Despite the popularity and increased investments, online courses have been criticized for being inferior to face-to-face courses (Allen & Seaman, 2016; Singh & Hurley, 2017). For example, in 2015, 25% of academic leaders reported they believed online learning outcomes were “somewhat inferior” or “inferior” to face-to-face instruction (Allen & Seaman, 2016). Public opinion of online education appears to be similarly mixed. In 2013, a Gallup poll suggested that most people felt that traditional face-to-face education was better than online education. However, it is important to note that instructors who have experience teaching online, generally believe that online learning is equivalent to face-to-face instruction (Jaschik & Lederman, 2018). This suggests that as more instructors are exposed to teaching online, perceptions may improve. Nevertheless, the perception that online education is inadequate or lower quality has institutions seeking ways to validate online education and improve the quality of online courses.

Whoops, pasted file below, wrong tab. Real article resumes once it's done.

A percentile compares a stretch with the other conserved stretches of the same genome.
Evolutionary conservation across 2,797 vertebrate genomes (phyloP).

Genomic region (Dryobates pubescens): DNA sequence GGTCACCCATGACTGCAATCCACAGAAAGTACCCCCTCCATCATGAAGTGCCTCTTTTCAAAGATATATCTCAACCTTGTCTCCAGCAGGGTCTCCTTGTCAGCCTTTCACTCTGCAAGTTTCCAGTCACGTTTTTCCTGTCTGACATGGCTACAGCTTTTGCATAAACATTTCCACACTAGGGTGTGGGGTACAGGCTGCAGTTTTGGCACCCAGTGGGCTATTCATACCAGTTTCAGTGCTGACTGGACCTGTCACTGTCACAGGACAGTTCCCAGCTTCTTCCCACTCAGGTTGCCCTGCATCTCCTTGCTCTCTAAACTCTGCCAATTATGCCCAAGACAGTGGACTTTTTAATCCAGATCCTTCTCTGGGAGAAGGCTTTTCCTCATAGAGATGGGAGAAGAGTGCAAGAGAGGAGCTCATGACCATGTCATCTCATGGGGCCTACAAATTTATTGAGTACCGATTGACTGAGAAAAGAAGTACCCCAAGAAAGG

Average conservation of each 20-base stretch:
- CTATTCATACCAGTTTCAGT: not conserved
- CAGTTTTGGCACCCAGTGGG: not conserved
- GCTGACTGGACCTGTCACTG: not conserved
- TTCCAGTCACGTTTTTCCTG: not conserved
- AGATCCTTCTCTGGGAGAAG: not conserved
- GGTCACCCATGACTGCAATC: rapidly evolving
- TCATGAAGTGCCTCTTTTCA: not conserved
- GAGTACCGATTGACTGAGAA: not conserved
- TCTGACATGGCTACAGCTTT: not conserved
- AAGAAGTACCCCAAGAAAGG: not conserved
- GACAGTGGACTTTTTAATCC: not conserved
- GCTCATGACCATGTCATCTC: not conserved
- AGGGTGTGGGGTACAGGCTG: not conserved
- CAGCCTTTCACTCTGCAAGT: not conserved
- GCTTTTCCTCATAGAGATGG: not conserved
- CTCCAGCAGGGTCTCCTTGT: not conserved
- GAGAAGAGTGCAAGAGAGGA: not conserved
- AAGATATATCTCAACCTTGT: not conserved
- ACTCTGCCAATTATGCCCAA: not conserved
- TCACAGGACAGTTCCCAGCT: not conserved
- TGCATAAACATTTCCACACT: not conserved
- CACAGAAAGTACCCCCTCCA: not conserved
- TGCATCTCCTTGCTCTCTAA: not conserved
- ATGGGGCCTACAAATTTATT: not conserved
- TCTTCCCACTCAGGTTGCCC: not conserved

Research suggests that one critical variable that influences students’ perception about online courses is the interactions that take place between instructors and students (Battalio, 2007; Richardson & Swan, 2003; Stein et al., 2005). Interactions between an instructor and students have been linked to learner satisfaction and student achievement (Lee et al., 2011; Sher, 2009). This information has led to the development of several “best practices” to guide online teaching (Chickering & Ehrmann, 1996; Pina & Bohn, 2014). Each of these lists of best practices include learner-instructor interaction as a key component. In fact, federal policy in the U.S. requires institutions who participate in student financial assistance programs, authorized by Title IV of the Higher Education Act (HEA), to demonstrate that online courses “support regular and substantive interaction between the students and the instructor, synchronously or asynchronously” (Legal Information Institute, n.d., 7Aii). The U.S. Department of Education’s position is that courses without regular and substantive interaction between instructors and students are a type of correspondence course and therefore not eligible for financial assistance (U.S. Department of Education, 2014). However, despite this position, there is currently not a standard definition of regular and substantive interaction (RSI) (Protopsaltis & Baum, 2019). And while researchers have created best practices highlighting the need for learner-instructor interaction, they are not explicit in how or how often this interaction should occur. This further complicates any quality assurance or retention efforts universities try to implement either at the institution, college, or department level. Given this problem, the purpose of this study was to explore and better understand how instructors and students interact in discussion boards in online courses and how this interaction is related to student satisfaction. In the following paper, we present the results of our inquiry and implications for future research and practice.